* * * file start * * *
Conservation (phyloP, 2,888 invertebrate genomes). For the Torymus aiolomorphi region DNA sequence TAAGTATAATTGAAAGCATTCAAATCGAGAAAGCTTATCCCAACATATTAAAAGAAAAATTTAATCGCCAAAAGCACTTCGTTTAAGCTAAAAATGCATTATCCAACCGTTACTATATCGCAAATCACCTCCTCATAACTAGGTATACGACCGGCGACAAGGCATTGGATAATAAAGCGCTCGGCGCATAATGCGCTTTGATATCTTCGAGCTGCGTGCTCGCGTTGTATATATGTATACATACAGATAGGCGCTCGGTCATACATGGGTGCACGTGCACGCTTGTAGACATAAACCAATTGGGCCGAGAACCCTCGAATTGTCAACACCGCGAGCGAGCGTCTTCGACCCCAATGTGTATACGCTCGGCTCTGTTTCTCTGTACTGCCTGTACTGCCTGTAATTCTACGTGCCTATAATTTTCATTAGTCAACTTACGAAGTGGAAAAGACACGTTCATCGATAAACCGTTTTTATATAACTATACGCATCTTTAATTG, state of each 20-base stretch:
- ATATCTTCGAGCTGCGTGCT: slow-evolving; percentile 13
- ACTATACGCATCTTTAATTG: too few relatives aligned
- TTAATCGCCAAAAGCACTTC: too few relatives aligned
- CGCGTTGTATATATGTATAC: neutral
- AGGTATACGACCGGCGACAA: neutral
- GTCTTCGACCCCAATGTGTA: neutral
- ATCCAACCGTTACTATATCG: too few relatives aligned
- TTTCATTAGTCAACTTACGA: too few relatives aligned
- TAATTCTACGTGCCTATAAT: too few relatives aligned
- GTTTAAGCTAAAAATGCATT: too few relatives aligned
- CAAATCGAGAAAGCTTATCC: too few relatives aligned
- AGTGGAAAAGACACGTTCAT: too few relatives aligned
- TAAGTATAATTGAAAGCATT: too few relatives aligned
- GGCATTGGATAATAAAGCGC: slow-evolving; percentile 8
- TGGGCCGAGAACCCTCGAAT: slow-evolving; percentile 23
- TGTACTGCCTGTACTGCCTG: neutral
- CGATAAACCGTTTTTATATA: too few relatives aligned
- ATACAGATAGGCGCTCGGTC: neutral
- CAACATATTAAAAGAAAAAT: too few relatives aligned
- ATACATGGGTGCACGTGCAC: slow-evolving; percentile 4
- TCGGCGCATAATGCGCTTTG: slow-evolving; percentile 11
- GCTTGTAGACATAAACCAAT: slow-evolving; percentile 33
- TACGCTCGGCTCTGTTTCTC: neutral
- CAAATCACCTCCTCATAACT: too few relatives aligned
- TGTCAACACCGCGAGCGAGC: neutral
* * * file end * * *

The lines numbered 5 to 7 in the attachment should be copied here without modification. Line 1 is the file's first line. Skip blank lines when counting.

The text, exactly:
- CGCGTTGTATATATGTATAC: neutral
- AGGTATACGACCGGCGACAA: neutral
- GTCTTCGACCCCAATGTGTA: neutral